Me: "Yesterday next door took some scaffolding down and I think they must have knocked the Sky dish as we have no signal now. It was working fine before that"
Scottish Lady: "No problem, we'll arrange for an engineer visit as your box is still under warranty"
Easy as that the second time, but it makes you wonder how a) these people (from the 1st call) have jobs as surely they are counter productive? and b) how people with no technical knowledge at all get any problems they encounter resolved.
I was once told by tech support for a wireless card that turning off encryption made the packets "lighter" so they could travel further. And Virgin Media told me that being able to access a website via its IP address proved my theory that their DNS service wasn't behaving was wrong.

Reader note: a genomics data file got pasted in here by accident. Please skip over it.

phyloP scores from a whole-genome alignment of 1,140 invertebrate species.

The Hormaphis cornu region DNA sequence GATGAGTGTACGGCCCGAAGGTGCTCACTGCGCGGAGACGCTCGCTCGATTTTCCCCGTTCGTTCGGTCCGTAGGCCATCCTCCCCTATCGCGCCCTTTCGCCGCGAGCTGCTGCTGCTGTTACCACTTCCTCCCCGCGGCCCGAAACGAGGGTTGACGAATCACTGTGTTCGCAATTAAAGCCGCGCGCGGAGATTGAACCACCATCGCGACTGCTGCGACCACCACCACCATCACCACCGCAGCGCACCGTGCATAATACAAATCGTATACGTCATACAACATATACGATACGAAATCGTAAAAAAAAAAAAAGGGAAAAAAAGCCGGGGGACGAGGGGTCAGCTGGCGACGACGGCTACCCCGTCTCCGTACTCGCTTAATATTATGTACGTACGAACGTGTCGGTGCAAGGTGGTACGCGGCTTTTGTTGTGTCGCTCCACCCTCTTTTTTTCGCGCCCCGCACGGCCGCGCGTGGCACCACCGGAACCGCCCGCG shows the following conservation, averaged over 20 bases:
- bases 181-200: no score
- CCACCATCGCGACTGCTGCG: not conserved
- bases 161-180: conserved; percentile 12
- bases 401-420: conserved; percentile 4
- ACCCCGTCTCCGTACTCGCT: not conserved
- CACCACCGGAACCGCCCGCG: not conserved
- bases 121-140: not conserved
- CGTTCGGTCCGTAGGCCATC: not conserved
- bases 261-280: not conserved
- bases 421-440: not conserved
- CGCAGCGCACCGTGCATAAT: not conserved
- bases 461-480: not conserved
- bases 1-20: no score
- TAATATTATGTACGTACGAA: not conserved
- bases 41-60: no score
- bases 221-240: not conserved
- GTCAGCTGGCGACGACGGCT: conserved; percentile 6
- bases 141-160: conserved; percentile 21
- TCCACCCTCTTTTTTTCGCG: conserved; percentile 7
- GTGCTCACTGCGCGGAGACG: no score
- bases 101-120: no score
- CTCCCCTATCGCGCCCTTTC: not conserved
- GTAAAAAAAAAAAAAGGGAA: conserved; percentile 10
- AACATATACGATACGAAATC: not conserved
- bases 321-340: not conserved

wizzard (21st July 2011)
I never knew that
RFCs are great
Not quite tech support, but retentions for ISPs are fantastic.
I used to be with Orange, which I signed up to be upgraded to 2mb broadband back in... 04, I think. Got a lovely little USB ADSL modem, all was sweet. Until a couple of years ago, where the speed would drop. Where it could cut out, sometimes up to 24 hours. One month I got slapped with a letter for allegedly going over their "fair use policy" and that they were slapping a cap on me until my downloading dropped, according to their letter I downloaded 8.01 gb in a month during peak hours, I believe their "policy" was for 8gb during peak hours. There was no warning, no phone call or advance notice, just a straight, rude letter.